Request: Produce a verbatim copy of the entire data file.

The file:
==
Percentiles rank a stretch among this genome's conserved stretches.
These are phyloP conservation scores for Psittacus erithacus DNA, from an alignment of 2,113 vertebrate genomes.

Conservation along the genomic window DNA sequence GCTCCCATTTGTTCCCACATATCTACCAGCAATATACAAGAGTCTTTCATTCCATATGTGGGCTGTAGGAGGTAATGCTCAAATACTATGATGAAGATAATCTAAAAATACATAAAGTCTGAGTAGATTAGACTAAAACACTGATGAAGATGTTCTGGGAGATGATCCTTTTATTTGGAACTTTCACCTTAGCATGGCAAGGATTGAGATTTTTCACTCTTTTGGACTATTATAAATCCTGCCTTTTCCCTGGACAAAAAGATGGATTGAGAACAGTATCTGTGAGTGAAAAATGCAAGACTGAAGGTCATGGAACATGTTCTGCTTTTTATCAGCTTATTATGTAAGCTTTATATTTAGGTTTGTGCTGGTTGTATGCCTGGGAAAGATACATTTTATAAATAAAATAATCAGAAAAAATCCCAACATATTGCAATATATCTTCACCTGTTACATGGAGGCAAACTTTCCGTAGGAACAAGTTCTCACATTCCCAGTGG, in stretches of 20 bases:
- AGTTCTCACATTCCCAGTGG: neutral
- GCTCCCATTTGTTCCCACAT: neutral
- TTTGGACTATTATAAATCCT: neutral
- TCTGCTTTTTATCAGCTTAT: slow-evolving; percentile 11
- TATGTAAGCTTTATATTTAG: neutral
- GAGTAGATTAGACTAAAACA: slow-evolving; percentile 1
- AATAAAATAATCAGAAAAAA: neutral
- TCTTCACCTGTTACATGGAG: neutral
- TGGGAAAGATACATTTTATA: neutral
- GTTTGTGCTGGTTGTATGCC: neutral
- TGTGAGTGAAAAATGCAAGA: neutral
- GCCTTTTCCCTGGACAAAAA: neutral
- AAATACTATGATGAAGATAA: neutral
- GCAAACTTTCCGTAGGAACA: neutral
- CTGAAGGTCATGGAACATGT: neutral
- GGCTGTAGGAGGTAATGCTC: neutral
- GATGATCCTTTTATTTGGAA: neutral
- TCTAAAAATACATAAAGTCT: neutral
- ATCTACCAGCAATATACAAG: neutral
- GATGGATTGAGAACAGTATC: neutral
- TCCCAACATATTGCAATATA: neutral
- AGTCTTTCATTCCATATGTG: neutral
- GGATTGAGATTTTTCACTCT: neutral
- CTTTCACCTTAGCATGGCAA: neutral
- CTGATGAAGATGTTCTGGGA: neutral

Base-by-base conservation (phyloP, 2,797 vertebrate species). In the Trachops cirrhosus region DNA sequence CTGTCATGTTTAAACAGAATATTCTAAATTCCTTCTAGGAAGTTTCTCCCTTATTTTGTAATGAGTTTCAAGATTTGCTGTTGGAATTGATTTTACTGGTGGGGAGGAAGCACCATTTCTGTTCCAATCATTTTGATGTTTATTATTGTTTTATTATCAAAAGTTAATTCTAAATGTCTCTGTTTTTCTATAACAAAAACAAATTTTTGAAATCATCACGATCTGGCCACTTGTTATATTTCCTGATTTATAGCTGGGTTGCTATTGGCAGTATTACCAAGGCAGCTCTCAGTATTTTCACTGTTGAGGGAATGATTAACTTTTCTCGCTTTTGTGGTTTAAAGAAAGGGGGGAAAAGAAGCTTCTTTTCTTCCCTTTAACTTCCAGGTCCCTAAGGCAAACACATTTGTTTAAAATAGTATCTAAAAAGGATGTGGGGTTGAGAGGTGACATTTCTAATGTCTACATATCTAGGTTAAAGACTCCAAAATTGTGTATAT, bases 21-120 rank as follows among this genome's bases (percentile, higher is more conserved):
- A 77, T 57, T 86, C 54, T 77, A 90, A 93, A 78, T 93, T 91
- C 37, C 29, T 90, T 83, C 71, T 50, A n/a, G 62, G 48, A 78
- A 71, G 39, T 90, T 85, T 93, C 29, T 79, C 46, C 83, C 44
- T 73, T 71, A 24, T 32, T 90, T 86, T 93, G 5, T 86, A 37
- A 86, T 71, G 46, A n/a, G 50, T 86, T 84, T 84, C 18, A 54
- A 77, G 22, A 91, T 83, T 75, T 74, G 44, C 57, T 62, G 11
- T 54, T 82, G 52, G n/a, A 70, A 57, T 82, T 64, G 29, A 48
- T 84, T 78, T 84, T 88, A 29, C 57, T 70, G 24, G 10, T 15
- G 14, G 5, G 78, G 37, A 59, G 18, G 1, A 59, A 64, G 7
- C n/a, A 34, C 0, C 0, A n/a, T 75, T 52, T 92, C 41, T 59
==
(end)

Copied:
Percentiles rank a stretch among this genome's conserved stretches.
These are phyloP conservation scores for Psittacus erithacus DNA, from an alignment of 2,113 vertebrate genomes.

Conservation along the genomic window DNA sequence GCTCCCATTTGTTCCCACATATCTACCAGCAATATACAAGAGTCTTTCATTCCATATGTGGGCTGTAGGAGGTAATGCTCAAATACTATGATGAAGATAATCTAAAAATACATAAAGTCTGAGTAGATTAGACTAAAACACTGATGAAGATGTTCTGGGAGATGATCCTTTTATTTGGAACTTTCACCTTAGCATGGCAAGGATTGAGATTTTTCACTCTTTTGGACTATTATAAATCCTGCCTTTTCCCTGGACAAAAAGATGGATTGAGAACAGTATCTGTGAGTGAAAAATGCAAGACTGAAGGTCATGGAACATGTTCTGCTTTTTATCAGCTTATTATGTAAGCTTTATATTTAGGTTTGTGCTGGTTGTATGCCTGGGAAAGATACATTTTATAAATAAAATAATCAGAAAAAATCCCAACATATTGCAATATATCTTCACCTGTTACATGGAGGCAAACTTTCCGTAGGAACAAGTTCTCACATTCCCAGTGG, in stretches of 20 bases:
- AGTTCTCACATTCCCAGTGG: neutral
- GCTCCCATTTGTTCCCACAT: neutral
- TTTGGACTATTATAAATCCT: neutral
- TCTGCTTTTTATCAGCTTAT: slow-evolving; percentile 11
- TATGTAAGCTTTATATTTAG: neutral
- GAGTAGATTAGACTAAAACA: slow-evolving; percentile 1
- AATAAAATAATCAGAAAAAA: neutral
- TCTTCACCTGTTACATGGAG: neutral
- TGGGAAAGATACATTTTATA: neutral
- GTTTGTGCTGGTTGTATGCC: neutral
- TGTGAGTGAAAAATGCAAGA: neutral
- GCCTTTTCCCTGGACAAAAA: neutral
- AAATACTATGATGAAGATAA: neutral
- GCAAACTTTCCGTAGGAACA: neutral
- CTGAAGGTCATGGAACATGT: neutral
- GGCTGTAGGAGGTAATGCTC: neutral
- GATGATCCTTTTATTTGGAA: neutral
- TCTAAAAATACATAAAGTCT: neutral
- ATCTACCAGCAATATACAAG: neutral
- GATGGATTGAGAACAGTATC: neutral
- TCCCAACATATTGCAATATA: neutral
- AGTCTTTCATTCCATATGTG: neutral
- GGATTGAGATTTTTCACTCT: neutral
- CTTTCACCTTAGCATGGCAA: neutral
- CTGATGAAGATGTTCTGGGA: neutral

Base-by-base conservation (phyloP, 2,797 vertebrate species). In the Trachops cirrhosus region DNA sequence CTGTCATGTTTAAACAGAATATTCTAAATTCCTTCTAGGAAGTTTCTCCCTTATTTTGTAATGAGTTTCAAGATTTGCTGTTGGAATTGATTTTACTGGTGGGGAGGAAGCACCATTTCTGTTCCAATCATTTTGATGTTTATTATTGTTTTATTATCAAAAGTTAATTCTAAATGTCTCTGTTTTTCTATAACAAAAACAAATTTTTGAAATCATCACGATCTGGCCACTTGTTATATTTCCTGATTTATAGCTGGGTTGCTATTGGCAGTATTACCAAGGCAGCTCTCAGTATTTTCACTGTTGAGGGAATGATTAACTTTTCTCGCTTTTGTGGTTTAAAGAAAGGGGGGAAAAGAAGCTTCTTTTCTTCCCTTTAACTTCCAGGTCCCTAAGGCAAACACATTTGTTTAAAATAGTATCTAAAAAGGATGTGGGGTTGAGAGGTGACATTTCTAATGTCTACATATCTAGGTTAAAGACTCCAAAATTGTGTATAT, bases 21-120 rank as follows among this genome's bases (percentile, higher is more conserved):
- A 77, T 57, T 86, C 54, T 77, A 90, A 93, A 78, T 93, T 91
- C 37, C 29, T 90, T 83, C 71, T 50, A n/a, G 62, G 48, A 78
- A 71, G 39, T 90, T 85, T 93, C 29, T 79, C 46, C 83, C 44
- T 73, T 71, A 24, T 32, T 90, T 86, T 93, G 5, T 86, A 37
- A 86, T 71, G 46, A n/a, G 50, T 86, T 84, T 84, C 18, A 54
- A 77, G 22, A 91, T 83, T 75, T 74, G 44, C 57, T 62, G 11
- T 54, T 82, G 52, G n/a, A 70, A 57, T 82, T 64, G 29, A 48
- T 84, T 78, T 84, T 88, A 29, C 57, T 70, G 24, G 10, T 15
- G 14, G 5, G 78, G 37, A 59, G 18, G 1, A 59, A 64, G 7
- C n/a, A 34, C 0, C 0, A n/a, T 75, T 52, T 92, C 41, T 59